I don’t know if the shrimp dinner was a celebration of completing the passport task or just an excuse to meet with friends. What I do hope is that James that kind soul that stood in line for 4 hours, got to enjoy the fruits of our coastal cuisine.
December 28, 2007
Thursday December 28th, 1978
This morning we left to go to Naivasha to fish. We got everything together and left about 10:00am and just as we drove into the gate we realized that we had left the key to the boat here. We turned around and came back to the house. While we were here we ate our lunch and got back out there about 2:30pm. We went out to fish but they only got two strikes. As we were coming in the pin on the propeller broke. M.G. and Ken rowed to the shore. After much thought M.G. hit upon the idea of putting a piece of his screw driver into the prop so we were able to make it on in just before dark. We ate our picnic supper there. Upon arriving home, we found that we had a tape from Bobby Frazier of the play-back on the Kentucky game. Also she enclosed us a check for $50.00 for Christmas.
December 27, 2007
Friday December 27th, 1974
This morning Robert was late coming in. He said that he had a tooth pulled and was sick. It was a lower front tooth. M.G. had to go into Nairobi to pay for the animals that we killed on the hunt. Alan mowed the front lawn. Later in the day M.G. and the boys worked on the car seat. M.G. picked some mustard greens from the garden. The house was a mess this morning after two holidays. Tonight we went to the late movie, “Eleven Harrowhouse”. On the way back we saw a wrecked truck and three men were standing nearby. We stopped to help them. M.G. offered to go for the police or to take the one who was hurt to the hospital here at Tigoni but he wanted us to take him to his brother’s house in Nairobi. We supposed the truck might be stolen. Anyway as we were talking a car with Africans in it drove up so we just left them to help them. The boys and I were so scared, but M.G. was so calm.
If you were thinking that Mom was a bit skeptic about Robert’s tooth incident you would be correct. Living in Africa almost 10 years and raising two rowdy boys can leave you just a bit on the cynical side. I am not saying that Mom was the proverbial “doubting Thomas” but she had learned to discern a good excuse from a bad lie.
While Dad went to town to settle things up with the local authorities, Alan attempted to cut the grass. Alan and I were not averse to manual labor however sometimes when we performed such chores we got the opportunity to “lick that calf again” when Dad got back. Now that I think about it Dad was no slouch in the perception department either!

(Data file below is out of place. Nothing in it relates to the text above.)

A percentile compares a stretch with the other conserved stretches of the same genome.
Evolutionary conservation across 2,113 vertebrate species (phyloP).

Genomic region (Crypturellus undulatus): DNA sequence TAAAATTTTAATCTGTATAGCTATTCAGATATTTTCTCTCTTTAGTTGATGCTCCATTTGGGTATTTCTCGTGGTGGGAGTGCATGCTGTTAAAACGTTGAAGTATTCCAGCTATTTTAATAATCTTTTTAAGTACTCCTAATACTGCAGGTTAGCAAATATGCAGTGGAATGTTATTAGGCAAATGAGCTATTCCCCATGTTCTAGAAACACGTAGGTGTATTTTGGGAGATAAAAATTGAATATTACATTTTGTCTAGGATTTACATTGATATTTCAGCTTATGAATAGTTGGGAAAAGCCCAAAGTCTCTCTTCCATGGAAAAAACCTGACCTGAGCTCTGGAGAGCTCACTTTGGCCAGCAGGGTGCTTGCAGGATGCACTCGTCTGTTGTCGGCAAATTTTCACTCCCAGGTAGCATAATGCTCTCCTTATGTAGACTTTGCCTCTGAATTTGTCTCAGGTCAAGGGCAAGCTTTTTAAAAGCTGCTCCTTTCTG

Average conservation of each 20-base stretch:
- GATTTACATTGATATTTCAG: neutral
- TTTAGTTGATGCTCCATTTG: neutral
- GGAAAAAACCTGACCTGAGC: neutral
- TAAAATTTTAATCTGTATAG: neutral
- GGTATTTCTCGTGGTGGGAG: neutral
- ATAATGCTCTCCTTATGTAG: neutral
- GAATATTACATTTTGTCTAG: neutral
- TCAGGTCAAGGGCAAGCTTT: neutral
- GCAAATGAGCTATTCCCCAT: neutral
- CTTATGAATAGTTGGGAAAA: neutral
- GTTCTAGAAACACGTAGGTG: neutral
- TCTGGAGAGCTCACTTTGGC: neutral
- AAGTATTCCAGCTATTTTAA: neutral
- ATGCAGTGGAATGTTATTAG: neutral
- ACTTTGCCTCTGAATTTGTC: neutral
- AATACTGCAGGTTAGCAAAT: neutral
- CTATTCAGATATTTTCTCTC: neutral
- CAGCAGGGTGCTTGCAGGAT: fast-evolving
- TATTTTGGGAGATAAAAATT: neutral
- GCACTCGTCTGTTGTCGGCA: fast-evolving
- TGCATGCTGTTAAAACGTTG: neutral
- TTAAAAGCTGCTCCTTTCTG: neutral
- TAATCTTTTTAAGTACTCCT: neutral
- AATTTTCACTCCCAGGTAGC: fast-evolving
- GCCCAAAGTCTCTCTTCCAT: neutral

We decided to give the 403 seats a new makeover today and Alan and I jumped in with all the gusto we could muster. We did a fairly good job on the project but reality T.V. is in no danger from us starting our own restoration show.
We went to see “11 Harrowhouse” tonight and while Dad and the boys enjoyed the twists and turns of Grodin’s plot. Mom caught up on her nap.
While we were traveling back to Limuru and trying to explain the plot to “Sleepy Head” we tried to offer assistance to some of the locals in a bad way. Dad a.k.a. “Cool Hand Luke” kept his composure while “chicken little” and the hatchlings cowered under the newly refurbished seats. We returned home none the worse from our brief encounter but with a bit more respect for Dad, our protector and defender.
December 26, 2007
Friday December 26th, 1980
This morning after breakfast M.G. worked on the Pearce’s washing machine before he and Boyd left to take two African men to a church to deliver some Gideon Bibles. They thought that they would be back by late lunch, but it was after 4 o’clock before they got back. In fact Syd, Randall, and I were over at the Donaldsons for tea when they arrived. They took a bath and came on over. Tonight we had a late supper, and then Boyd and M.G. worked some more on the washing machine. This morning Syd and I went downtown but all the stores and craft shops were closed. Syd and I took a walk this afternoon and got behind a herd of cattle. The little boy was riding one of the calves.